The government’s £22bn Covid-19 grant scheme for businesses risks being inequitable as it supports fewer businesses in areas with high property prices, according to the Institute for Fiscal Studies (IFS), which wants to see a more tailored approach
As part of its plans to mitigate the economic impact of the coronavirus pandemic, the government is waiving business rates for the whole of 2020–21 for most businesses in the retail, hospitality and leisure sectors at a cost of around £10bn.
In addition, grants of £10,000 and £25,000 are being made available to businesses, with eligibility depending on the rateable value of the properties they occupy, the sector they are in and a number of other factors. Local authorities have been provided with over £12bn to fund these grants.
These schemes are especially targeted at the retail, hospitality and leisure sectors, but are also available to occupiers in other sectors if they occupy relatively low-value properties and are entitled to small business rate relief (SBRR).
Research by IFS has identified big differences in the proportions of properties eligible for support in different parts of the country due to interactions between policy design and local property values, which it says risks the scheme doing less to prevent enduring economic harm in areas with higher property prices.
The analysis also found that just a £1 difference in a property’s rateable value can lead to the amount of support differing by up to £24,300, and there is significant variation in how quickly councils have been able to pay out grants to businesses.
In addition, councils will be left with at least £400m of unspent funding, where the cost of grants looks set to come in lower than the government estimated, which government might want to claw back.
The IFS noted big differences in support by sector. Most properties in the retail, hospitality and leisure sectors are receiving a business rates waiver. They are also entitled to grants of £10,000 if their assessed annual rateable value is £15,000 or less, or £25,000 if it is £15,001 to £50,999.
In contrast, properties in other sectors are only automatically entitled to grants of £10,000 if they are eligible for SBRR: that is, their assessed rateable value is less than £15,000 and the business occupying them occupies little or no additional property.
The support provided to the retail, hospitality and leisure sectors is highly non-linear with respect to rateable value, creating inequities and risking distortions to competition.
For example, a property with a rateable value of £50,999 is eligible for total support of £50,449, while one with a rateable value just £1 higher is eligible for little more than half this amount – £26,112 – as it is ineligible for any grant.
It argues such big discontinuities could have been avoided by gradually tapering grants, as is done with the existing SBRR, which is gradually reduced from a 100% to 0% rates discount for rateable values between £12,000 and £15,000.
The IFS found that over 20% of retail, hospitality and leisure properties in London have values too high to be eligible for grant funding, compared with less than 10% in the North, Midlands and South West of England.
Differences can be even greater for individual councils: over half of such properties in the City of London, Kensington & Chelsea and Westminster are above the cut-off for any grant support, compared with less than 5% in 30 mostly rural council areas. It says one option to address this would be to set different grant eligibility thresholds for different regions of the country to reflect differences in rateable values.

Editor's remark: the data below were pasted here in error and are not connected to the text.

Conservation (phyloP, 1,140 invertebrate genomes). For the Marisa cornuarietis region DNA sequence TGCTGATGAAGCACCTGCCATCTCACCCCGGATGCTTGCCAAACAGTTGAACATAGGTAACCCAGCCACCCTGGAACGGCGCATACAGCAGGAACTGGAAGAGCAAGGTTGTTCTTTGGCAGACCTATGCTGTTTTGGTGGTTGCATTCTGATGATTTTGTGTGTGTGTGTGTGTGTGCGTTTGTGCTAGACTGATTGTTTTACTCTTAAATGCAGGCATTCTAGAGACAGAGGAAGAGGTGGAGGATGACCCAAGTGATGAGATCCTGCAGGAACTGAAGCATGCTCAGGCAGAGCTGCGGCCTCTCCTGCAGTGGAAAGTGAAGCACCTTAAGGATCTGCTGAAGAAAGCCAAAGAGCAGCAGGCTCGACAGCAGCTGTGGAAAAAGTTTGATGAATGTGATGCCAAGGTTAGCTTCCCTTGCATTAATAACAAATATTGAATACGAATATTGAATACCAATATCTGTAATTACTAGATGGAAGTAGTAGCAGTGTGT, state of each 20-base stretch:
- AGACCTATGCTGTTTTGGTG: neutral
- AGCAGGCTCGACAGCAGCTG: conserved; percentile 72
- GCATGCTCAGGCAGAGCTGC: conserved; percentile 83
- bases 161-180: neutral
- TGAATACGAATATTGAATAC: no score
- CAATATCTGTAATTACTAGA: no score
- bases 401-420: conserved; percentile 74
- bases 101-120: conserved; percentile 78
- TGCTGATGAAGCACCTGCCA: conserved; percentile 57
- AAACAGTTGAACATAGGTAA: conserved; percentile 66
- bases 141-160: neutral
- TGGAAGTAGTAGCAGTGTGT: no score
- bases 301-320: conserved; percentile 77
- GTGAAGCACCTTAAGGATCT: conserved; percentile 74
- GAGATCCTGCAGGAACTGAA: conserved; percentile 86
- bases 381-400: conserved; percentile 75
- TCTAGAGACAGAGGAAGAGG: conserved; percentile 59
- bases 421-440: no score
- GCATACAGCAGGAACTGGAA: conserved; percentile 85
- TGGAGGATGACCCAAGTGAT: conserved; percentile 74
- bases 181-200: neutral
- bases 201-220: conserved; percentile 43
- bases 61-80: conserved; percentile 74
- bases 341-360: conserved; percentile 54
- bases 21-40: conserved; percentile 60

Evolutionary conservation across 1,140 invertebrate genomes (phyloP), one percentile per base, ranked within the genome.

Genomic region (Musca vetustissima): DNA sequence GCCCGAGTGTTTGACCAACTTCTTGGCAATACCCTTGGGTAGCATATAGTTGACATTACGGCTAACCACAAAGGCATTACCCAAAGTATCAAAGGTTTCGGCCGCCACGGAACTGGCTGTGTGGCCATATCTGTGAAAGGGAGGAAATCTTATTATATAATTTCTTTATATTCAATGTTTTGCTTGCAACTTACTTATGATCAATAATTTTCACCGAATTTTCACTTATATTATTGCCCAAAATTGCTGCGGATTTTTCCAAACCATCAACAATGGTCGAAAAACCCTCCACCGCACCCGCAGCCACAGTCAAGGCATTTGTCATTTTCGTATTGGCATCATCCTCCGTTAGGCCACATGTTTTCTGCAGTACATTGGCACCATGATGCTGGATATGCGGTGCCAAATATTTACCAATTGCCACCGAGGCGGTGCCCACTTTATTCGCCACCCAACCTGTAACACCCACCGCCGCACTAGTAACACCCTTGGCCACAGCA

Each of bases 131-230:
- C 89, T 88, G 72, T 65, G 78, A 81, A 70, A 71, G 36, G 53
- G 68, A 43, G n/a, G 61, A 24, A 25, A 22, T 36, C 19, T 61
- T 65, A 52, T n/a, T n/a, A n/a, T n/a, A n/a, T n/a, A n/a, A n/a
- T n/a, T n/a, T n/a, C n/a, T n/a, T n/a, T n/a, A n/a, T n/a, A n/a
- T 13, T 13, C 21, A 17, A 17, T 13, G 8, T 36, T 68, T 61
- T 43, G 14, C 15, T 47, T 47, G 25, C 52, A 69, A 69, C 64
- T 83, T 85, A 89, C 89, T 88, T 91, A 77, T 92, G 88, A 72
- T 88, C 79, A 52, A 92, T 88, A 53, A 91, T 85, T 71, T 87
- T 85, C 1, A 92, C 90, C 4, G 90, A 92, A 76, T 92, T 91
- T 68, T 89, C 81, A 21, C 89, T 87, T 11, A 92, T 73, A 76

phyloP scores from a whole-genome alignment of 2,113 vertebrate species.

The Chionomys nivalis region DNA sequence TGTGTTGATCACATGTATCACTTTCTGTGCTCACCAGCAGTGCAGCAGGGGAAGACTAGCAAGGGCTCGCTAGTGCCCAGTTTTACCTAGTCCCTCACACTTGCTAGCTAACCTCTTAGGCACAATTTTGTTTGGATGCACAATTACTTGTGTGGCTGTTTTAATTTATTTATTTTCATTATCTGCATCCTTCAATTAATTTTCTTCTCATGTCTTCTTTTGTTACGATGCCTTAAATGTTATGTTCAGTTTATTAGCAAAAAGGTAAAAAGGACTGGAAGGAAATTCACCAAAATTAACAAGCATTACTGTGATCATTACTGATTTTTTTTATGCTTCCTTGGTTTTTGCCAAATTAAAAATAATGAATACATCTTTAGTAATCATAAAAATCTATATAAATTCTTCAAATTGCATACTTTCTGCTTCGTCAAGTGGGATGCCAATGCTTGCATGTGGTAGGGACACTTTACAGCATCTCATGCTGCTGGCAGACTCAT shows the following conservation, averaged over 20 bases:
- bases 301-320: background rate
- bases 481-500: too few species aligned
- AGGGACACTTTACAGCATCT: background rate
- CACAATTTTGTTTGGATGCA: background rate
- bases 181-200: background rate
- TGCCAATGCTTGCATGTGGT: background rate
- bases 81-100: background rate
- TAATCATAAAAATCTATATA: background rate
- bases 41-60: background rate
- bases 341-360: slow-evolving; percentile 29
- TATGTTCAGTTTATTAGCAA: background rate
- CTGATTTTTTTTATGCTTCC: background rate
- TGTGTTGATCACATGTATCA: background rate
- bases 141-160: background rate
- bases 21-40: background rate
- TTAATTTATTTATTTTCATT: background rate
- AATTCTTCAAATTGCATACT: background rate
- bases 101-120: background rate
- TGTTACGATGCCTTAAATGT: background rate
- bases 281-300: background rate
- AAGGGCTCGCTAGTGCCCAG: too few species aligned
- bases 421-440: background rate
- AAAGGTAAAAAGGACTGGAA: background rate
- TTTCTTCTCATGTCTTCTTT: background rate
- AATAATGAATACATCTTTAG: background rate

Properties with high property values are less likely to be eligible for grant funding, but will benefit more from not having to pay business rates. The average property in the retail, leisure and hospitality sectors in Westminster will save almost £36,000 on its business rates bill over the next year, whereas the average property in Torridge in Devon was facing a rates bill of £1,800 before the crisis.
One in five councils will spend more than their initial allocations of funding from the government for the grant scheme. The government has said it will top up funding where necessary.
Another one in four councils will spend less than their initial allocations, with a particular concentration on the coasts of the South East and East of England. East Suffolk (£22m), Bournemouth, Christchurch & Poole (£35m) and Tendring (£43m) look set to have the biggest amounts left over.
The IFS argues that allowing councils to keep such large sums would be inequitable, and is calling on the government to confirm its plans to recoup unspent money, and to address the potential to recycle this for general-purpose funding for all councils or further support to businesses across England.
Kate Ogden, a research economist at IFS and an author of the report, said: ‘The scale of support currently being provided to businesses via grants and business rates waivers is unprecedented.
‘And these schemes had to be designed and implemented rapidly given the sudden and large impacts of the public health response to Covid-19 on economic activity.
‘Even so, two changes to the grant scheme would have made it more equitable and better targeted at supporting businesses and should certainly be considered if further grants are paid out in future. ‘First, having different thresholds for grant eligibility in inner London, outer London and nearby areas, and the rest of England would ensure more comparable amounts of grant funding were provided to businesses in different parts of the country.
‘Second, sharp cliff edges in grant support – that create inequity and risk inappropriate distortions to competition – should be avoided through the use of gradual tapers.’